About this Course
Most of us have been taught to “protect” the lower back at all costs. We’ve all gotten supremely good at teaching our students how to engage their lower abdominals to support their lumbar spines, yet we are not getting in there with equal fervor or even attention and teaching them how to use their deep back extensors in conjunction with more complex, challenging movements – movements that ultimately prepare the body for real life, not just sitting, standing, and walking, but the activities that really empower us - hiking, biking, gardening, swimming, playing with our kids or grandkids, skiing, marathoning, dancing, diving, and all the other worthwhile activities that help us feel vital and vibrant, not just like we are getting by.
I realize that reducing pain and increasing range of motion to restore people to their average daily activity is often our number one goal in the beginning…but too often I see teachers getting stuck here.
There are so many missed chances to safely and beautifully get a body to move into that unseen, uncharted, mysterious back body. And we need to be doing it now more than ever.
Most of us still struggle with knowing how, when, and to whom to teach extension. And I’m not just talking about the basics, I’m talking about teaching our students how to fully integrate the spine into the healthiest, fullest range movement patterns their body has the potential to achieve.
When 80% of our students walk through the door with some form of back pain – it can seem like extension is the last place we might want to go.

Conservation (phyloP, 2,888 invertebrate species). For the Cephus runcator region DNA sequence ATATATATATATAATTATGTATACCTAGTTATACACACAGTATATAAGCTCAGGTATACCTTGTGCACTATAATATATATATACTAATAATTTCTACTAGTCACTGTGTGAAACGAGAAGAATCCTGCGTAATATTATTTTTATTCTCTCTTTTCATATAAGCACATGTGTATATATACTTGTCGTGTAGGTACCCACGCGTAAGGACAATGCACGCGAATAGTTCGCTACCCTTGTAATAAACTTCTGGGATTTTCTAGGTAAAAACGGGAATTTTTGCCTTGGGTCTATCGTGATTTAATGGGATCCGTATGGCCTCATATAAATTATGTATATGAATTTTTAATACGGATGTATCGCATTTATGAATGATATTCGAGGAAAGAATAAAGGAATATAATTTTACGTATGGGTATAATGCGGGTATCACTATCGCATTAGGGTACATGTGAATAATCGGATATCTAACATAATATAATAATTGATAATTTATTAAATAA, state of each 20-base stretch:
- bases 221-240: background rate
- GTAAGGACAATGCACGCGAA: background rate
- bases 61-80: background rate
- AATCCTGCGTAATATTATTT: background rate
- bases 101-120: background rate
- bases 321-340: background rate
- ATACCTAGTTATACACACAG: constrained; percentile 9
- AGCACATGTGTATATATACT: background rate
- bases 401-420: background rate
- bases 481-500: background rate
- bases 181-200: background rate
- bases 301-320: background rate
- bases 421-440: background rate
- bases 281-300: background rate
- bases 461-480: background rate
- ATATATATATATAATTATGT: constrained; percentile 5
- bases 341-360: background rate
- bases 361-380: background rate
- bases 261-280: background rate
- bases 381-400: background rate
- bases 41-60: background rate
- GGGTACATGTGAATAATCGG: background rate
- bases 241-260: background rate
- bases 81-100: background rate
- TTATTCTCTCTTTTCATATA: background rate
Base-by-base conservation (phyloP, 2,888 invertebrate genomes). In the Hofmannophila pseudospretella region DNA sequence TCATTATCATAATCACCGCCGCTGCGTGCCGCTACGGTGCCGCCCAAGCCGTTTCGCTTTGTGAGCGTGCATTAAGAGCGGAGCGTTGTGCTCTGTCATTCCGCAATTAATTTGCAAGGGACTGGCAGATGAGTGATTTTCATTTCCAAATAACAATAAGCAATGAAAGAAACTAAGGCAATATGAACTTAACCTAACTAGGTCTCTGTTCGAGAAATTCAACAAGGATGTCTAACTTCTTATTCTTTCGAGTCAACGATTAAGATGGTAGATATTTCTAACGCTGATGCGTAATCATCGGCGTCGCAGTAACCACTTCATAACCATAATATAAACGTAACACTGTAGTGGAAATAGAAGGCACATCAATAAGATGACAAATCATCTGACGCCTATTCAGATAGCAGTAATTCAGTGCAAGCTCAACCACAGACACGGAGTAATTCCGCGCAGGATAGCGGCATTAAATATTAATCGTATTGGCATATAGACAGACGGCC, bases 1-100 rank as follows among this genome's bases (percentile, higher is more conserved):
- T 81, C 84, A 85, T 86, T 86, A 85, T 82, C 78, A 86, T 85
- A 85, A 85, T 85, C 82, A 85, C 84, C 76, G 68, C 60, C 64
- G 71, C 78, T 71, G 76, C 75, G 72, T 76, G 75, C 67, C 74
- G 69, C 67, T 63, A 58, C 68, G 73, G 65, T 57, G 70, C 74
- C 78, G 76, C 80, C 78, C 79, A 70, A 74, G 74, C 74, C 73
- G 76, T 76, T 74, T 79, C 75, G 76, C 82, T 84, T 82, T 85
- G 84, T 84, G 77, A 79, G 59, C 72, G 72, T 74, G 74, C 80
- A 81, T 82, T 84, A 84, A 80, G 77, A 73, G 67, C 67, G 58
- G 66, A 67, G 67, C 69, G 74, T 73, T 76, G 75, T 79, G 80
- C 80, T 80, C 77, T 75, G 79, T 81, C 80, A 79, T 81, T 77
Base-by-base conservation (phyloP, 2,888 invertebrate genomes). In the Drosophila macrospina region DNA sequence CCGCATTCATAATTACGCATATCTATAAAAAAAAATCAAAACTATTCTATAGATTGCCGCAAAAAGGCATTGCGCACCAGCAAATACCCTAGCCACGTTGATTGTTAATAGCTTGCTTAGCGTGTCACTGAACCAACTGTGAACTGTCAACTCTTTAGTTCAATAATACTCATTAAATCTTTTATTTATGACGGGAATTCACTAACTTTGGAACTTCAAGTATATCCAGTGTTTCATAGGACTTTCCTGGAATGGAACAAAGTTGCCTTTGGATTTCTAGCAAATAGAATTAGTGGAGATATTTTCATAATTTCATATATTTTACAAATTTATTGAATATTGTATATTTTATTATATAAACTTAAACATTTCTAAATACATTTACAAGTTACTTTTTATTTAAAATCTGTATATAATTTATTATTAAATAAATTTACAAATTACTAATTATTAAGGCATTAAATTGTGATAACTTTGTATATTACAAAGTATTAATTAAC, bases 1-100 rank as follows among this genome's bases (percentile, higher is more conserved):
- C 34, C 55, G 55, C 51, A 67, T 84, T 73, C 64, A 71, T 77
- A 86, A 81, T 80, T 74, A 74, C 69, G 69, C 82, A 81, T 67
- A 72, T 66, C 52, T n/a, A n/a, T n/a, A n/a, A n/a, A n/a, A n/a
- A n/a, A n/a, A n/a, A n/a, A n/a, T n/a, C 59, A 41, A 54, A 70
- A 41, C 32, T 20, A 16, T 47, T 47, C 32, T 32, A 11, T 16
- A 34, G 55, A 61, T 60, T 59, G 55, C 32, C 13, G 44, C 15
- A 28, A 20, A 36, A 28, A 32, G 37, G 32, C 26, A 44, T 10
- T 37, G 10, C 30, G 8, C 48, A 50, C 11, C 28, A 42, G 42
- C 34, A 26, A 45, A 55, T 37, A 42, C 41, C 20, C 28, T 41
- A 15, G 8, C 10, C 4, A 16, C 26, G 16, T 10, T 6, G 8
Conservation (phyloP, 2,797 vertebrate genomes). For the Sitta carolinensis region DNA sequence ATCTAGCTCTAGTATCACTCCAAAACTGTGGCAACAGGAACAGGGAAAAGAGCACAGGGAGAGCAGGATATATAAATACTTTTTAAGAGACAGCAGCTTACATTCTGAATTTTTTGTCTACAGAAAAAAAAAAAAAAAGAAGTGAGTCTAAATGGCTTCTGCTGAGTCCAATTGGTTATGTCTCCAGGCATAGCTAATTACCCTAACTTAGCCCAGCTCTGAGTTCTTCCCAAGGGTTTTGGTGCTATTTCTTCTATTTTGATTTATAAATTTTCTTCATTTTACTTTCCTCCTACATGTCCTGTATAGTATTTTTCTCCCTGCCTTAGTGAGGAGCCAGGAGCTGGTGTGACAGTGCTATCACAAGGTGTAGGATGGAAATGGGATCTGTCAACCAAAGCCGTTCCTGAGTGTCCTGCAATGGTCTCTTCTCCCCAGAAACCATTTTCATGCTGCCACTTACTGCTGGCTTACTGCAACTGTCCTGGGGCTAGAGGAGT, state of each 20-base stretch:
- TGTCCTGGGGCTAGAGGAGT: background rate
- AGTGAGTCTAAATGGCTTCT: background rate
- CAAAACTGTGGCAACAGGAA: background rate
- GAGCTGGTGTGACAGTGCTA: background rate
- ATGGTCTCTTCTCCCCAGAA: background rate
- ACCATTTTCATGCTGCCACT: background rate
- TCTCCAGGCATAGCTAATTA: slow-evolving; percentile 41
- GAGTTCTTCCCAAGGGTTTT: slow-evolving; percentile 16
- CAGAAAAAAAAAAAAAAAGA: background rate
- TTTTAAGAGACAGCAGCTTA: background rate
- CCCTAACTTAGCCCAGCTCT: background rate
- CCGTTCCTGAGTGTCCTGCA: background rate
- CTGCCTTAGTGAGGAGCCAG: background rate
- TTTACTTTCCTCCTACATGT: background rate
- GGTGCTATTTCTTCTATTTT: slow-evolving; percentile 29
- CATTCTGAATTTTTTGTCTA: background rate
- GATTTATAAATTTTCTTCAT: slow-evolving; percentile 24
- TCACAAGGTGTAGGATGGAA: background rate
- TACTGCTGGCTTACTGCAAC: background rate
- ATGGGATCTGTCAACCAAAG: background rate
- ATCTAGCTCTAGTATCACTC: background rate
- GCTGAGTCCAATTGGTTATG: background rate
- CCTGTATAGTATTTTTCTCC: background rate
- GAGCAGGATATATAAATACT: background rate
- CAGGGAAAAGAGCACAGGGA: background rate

Our students come in with fear around their back pain, and have sometimes very strong beliefs they are not capable of back bending; the back bending is for younger folks, it’s a thing of the past.
AND I believe that one of our responsibilities as teachers is to discover ways to show our students that they have more potential than they know.
Even if you don’t have hesitations about introducing fundamental extension, I’d further bet that you haven’t been given a clear framework for progressing your students into more integrated forms of extension – you know the kind that light up a body (think rocking swan, breast stroke, standing arm springs arabesque to name a few); the kind that deeply opens the heart and the mind; the kind that most of our students don’t think they are capable of. In fact, maybe you don’t even believe they are capable.
In this workshop you will:
- Explore, review and relearn pivotal spinal anatomy;
- Learn a very different way of extending the spine based on changing the apex of the curve, point of initiation, and preparing the different segments of the spine through a variety of alternative movement methods.
- Learn the steps to take to help students develop healthy local extension as well as gross overall balanced extension of the spine;
- Learn tools that you can integrate to engage, challenge and motivate your students to LOVE extension.